Good afternoon, ProviderNation. Devastating tornadoes ravaging the Midwest in November, active shooting incidents in nursing homes, a “mild” hurricane season in 2013, Colorado. Need I say more? When it comes to crisis or disaster in long term care centers, I will borrow a line from Forrest Gump and say, “You never know what you’re gonna get.”
As a life safety/disaster Planning Consultant working with long term care providers around the nation, one thing I know for sure is that surveyors are taking a much closer look at your disaster plans. The days of the surveyor or risk management consultant taking a “quick look” at your disaster plans and protocols are over.
If key elements of the plan are not adequately illustrated, a deficiency may be possible. To help me make this point, here is some information from a friend and colleague at the California Association of Health Facilities (CAHF): Skilled nursing facilities in California are some of the best prepared long term care providers in the country, but even they are not immune to deficiencies related to disaster preparedness. “The Emergency Procedures tag in surveys is now 15th among the top 20 most cited deficiencies on surveys in California,” says Jocelyn Montgomery, RN, director of clinical affairs and head of the CAHF Disaster Preparedness Program, “and this is a trend we are likely to see happen around the country.”
The frequency of severe weather and armed assailant emergencies is increasing every year, and providers are so often among the victims in these types of events. Because of this, government agencies are taking a very close look at how comprehensively plans have been developed and whether or not the facility has trained staff on their specific emergency operation plans.
Providers who are looking for the latest information on comprehensive disaster planning concepts, including disaster menus, evacuation concepts, crisis communications, and financial resiliency may want to consider sending appropriate staff members to CAHF’s disaster preparedness conference specifically designed for long term care entitled, Really Ready 4 – Resiliency: Survive and Thrive.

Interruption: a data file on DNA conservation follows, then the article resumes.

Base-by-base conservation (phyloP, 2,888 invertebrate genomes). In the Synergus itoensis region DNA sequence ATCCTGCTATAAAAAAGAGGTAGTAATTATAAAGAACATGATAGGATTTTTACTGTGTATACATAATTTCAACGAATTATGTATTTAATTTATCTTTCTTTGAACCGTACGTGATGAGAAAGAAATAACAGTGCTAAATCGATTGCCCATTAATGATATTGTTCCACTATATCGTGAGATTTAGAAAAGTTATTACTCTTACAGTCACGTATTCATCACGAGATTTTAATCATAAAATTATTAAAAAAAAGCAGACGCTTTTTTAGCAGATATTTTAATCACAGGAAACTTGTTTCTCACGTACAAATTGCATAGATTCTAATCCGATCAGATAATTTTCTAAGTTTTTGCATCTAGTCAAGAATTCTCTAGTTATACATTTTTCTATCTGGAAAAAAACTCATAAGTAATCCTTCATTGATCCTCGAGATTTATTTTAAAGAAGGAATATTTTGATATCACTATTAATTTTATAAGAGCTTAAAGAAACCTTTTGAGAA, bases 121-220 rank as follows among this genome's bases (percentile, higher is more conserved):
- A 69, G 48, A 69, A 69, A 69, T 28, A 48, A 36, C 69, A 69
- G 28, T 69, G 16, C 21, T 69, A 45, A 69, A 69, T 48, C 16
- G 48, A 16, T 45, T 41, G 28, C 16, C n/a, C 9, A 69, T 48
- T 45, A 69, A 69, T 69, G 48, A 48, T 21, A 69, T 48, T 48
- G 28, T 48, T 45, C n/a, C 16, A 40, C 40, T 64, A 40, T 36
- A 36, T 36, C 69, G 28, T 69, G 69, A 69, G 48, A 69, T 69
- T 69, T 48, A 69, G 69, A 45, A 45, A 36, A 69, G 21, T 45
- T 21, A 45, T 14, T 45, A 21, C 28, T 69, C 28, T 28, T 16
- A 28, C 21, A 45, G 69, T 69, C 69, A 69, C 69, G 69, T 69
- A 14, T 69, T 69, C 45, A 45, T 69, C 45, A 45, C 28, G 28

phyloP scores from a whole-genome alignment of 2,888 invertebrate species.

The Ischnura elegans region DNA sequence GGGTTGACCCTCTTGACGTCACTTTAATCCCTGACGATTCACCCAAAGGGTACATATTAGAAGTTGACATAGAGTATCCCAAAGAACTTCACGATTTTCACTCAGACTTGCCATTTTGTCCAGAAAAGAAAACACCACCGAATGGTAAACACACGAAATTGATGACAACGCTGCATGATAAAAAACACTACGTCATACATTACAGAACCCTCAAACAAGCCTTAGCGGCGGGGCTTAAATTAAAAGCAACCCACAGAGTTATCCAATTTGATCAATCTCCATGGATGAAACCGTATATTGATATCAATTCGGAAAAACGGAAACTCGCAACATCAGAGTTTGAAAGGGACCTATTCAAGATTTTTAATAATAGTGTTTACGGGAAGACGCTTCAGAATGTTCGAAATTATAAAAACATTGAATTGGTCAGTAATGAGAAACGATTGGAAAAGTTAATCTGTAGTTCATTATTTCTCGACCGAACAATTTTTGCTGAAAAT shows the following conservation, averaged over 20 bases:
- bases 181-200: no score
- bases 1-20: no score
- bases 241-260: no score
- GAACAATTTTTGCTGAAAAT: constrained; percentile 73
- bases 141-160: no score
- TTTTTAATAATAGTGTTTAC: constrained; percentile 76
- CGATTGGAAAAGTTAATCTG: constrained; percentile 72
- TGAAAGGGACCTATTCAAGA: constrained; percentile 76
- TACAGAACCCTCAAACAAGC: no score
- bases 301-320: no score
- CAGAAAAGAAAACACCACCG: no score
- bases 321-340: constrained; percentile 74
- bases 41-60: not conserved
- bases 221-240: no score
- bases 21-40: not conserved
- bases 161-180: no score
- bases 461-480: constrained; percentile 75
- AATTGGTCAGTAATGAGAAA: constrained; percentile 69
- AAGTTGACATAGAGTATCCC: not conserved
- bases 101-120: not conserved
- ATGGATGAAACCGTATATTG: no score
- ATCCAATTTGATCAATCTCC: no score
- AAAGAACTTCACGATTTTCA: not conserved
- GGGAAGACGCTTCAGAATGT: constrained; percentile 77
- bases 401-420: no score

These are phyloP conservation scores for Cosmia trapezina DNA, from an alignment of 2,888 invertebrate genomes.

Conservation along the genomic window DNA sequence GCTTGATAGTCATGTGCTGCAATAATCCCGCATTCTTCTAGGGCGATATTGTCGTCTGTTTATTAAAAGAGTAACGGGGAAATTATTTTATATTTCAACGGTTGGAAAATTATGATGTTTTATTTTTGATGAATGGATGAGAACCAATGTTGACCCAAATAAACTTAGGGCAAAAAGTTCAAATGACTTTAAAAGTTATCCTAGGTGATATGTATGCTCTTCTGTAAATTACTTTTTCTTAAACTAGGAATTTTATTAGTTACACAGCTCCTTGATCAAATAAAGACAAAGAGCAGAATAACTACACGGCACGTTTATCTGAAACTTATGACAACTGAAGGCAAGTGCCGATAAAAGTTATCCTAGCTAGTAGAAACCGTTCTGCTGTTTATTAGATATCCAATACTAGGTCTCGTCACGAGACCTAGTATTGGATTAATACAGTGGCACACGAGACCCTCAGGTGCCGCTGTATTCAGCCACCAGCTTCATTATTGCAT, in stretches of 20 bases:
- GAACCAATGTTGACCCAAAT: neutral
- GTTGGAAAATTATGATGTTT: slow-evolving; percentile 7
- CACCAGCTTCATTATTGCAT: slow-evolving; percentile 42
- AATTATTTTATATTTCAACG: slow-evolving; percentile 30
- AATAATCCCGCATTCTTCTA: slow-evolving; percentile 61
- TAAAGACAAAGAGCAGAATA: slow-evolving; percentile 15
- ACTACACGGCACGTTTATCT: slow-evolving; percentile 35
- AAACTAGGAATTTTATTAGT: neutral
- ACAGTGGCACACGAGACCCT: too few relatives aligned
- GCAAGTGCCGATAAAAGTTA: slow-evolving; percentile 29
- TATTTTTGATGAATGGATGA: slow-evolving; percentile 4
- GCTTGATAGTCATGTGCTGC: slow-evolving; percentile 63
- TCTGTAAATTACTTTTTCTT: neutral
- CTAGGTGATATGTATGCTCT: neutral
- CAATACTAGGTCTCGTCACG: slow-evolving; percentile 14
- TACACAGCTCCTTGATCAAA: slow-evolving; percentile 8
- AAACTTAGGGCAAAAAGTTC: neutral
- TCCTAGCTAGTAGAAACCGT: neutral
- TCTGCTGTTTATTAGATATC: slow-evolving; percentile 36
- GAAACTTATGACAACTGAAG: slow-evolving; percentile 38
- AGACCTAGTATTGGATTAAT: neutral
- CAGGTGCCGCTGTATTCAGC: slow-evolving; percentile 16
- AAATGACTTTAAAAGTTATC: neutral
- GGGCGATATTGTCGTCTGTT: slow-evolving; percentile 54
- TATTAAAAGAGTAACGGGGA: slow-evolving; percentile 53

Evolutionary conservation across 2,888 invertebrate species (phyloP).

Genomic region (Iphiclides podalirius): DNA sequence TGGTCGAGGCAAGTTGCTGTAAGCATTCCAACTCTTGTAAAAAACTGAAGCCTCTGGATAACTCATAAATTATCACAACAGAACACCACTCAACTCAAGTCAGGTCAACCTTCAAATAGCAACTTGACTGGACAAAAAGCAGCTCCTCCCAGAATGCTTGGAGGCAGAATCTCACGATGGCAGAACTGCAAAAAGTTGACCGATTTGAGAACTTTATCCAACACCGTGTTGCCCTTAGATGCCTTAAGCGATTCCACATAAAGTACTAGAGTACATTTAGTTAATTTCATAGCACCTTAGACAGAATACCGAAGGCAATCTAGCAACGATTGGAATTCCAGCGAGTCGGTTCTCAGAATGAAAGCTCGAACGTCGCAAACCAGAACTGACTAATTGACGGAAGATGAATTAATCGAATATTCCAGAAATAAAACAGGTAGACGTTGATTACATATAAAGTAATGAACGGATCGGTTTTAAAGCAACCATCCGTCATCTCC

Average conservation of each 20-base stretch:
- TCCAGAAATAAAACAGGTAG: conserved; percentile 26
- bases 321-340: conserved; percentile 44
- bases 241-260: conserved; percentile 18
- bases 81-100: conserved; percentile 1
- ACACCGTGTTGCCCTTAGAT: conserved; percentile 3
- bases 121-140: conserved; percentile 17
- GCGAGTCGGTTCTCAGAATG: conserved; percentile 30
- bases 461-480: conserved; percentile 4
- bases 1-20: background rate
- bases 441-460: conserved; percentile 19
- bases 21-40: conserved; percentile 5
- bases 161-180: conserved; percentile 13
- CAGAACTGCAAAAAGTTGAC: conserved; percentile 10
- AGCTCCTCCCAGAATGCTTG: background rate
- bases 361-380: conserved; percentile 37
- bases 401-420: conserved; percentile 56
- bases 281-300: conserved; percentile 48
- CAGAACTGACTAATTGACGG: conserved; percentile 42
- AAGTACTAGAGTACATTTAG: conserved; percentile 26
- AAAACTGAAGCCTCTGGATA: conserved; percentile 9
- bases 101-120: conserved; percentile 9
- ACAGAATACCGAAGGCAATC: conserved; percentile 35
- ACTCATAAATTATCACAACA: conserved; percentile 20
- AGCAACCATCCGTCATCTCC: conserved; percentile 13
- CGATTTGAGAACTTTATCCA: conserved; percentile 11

This two-day intensive event is geared toward long term care providers and is the fourth conference in a service conducted by CAHF. The conference has been presented every two years and continues to attract attendees from around the country to hear national-level experts discuss information that every long term care provider needs to know.
“Whether it’s a hurricane, tornado, terrorist event, or prolonged power outage, the “all-hazard” elements apply, and the goal of Really Ready 4 is to help long term care providers be ready for anything” said Montgomery.
Really Ready 4 will be held at the Westin San Diego Hotel on Jan. 28 and 29, 2014. Twelve Board of Registered Nursing and Nursing Home Administrators Program CEUs are available, and the registration is open to everyone regardless of CAHF membership. For more information, and to register, go to http://cahfdisasterprep.com/Events/RR4.aspx.
In closing, we know that providers need to put a great deal of effort in developing emergency operations plans (EOPs), protocols, and programs that will meet compliance, but more importantly protect the vulnerable populations they are given the privilege of providing services. Your plans need to be comprehensively developed, maintained, and exercised to ensure that they provide your facility with guidance that is more than simply, “Run Forrest, Run!”
Stan Szpytek is the president of Fire and Life Safety (FLS) and is the Life Safety/Disaster Planning Consultant for the Arizona Health Care Association and California Association of Health Facilities. He is a former deputy fire chief and fire marshal with more than 35 years of experience in life safety compliance and emergency preparedness. For more information, visit http://www.EMAllianceusa.com or e-mail Szpytek at Firemarshal10@aol.com.